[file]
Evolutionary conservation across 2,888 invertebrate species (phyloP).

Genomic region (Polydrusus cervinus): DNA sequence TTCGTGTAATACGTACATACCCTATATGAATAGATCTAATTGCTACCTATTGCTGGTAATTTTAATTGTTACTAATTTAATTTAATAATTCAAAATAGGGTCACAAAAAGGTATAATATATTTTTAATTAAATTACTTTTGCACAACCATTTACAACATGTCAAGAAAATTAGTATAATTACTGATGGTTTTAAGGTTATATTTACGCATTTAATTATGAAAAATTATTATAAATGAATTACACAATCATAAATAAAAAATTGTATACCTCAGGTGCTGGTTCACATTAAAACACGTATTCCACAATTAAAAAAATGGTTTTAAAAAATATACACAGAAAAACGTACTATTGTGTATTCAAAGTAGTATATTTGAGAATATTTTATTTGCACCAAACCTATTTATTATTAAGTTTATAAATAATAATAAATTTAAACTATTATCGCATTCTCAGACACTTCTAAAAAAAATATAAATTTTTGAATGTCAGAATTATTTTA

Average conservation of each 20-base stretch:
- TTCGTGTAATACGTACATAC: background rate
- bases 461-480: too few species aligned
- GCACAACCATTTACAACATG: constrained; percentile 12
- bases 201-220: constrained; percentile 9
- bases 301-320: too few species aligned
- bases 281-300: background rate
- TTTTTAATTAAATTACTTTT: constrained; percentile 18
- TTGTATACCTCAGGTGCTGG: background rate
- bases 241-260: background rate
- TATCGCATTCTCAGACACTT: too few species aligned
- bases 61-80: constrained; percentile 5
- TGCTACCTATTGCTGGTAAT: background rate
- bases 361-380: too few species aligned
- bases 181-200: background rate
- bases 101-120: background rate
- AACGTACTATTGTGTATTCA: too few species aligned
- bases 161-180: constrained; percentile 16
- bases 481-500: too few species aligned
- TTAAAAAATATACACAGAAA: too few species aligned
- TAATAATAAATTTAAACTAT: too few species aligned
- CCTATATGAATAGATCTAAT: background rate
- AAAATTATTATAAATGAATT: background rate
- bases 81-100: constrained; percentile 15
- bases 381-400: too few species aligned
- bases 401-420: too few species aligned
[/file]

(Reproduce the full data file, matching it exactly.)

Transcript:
Evolutionary conservation across 2,888 invertebrate species (phyloP).

Genomic region (Polydrusus cervinus): DNA sequence TTCGTGTAATACGTACATACCCTATATGAATAGATCTAATTGCTACCTATTGCTGGTAATTTTAATTGTTACTAATTTAATTTAATAATTCAAAATAGGGTCACAAAAAGGTATAATATATTTTTAATTAAATTACTTTTGCACAACCATTTACAACATGTCAAGAAAATTAGTATAATTACTGATGGTTTTAAGGTTATATTTACGCATTTAATTATGAAAAATTATTATAAATGAATTACACAATCATAAATAAAAAATTGTATACCTCAGGTGCTGGTTCACATTAAAACACGTATTCCACAATTAAAAAAATGGTTTTAAAAAATATACACAGAAAAACGTACTATTGTGTATTCAAAGTAGTATATTTGAGAATATTTTATTTGCACCAAACCTATTTATTATTAAGTTTATAAATAATAATAAATTTAAACTATTATCGCATTCTCAGACACTTCTAAAAAAAATATAAATTTTTGAATGTCAGAATTATTTTA

Average conservation of each 20-base stretch:
- TTCGTGTAATACGTACATAC: background rate
- bases 461-480: too few species aligned
- GCACAACCATTTACAACATG: constrained; percentile 12
- bases 201-220: constrained; percentile 9
- bases 301-320: too few species aligned
- bases 281-300: background rate
- TTTTTAATTAAATTACTTTT: constrained; percentile 18
- TTGTATACCTCAGGTGCTGG: background rate
- bases 241-260: background rate
- TATCGCATTCTCAGACACTT: too few species aligned
- bases 61-80: constrained; percentile 5
- TGCTACCTATTGCTGGTAAT: background rate
- bases 361-380: too few species aligned
- bases 181-200: background rate
- bases 101-120: background rate
- AACGTACTATTGTGTATTCA: too few species aligned
- bases 161-180: constrained; percentile 16
- bases 481-500: too few species aligned
- TTAAAAAATATACACAGAAA: too few species aligned
- TAATAATAAATTTAAACTAT: too few species aligned
- CCTATATGAATAGATCTAAT: background rate
- AAAATTATTATAAATGAATT: background rate
- bases 81-100: constrained; percentile 15
- bases 381-400: too few species aligned
- bases 401-420: too few species aligned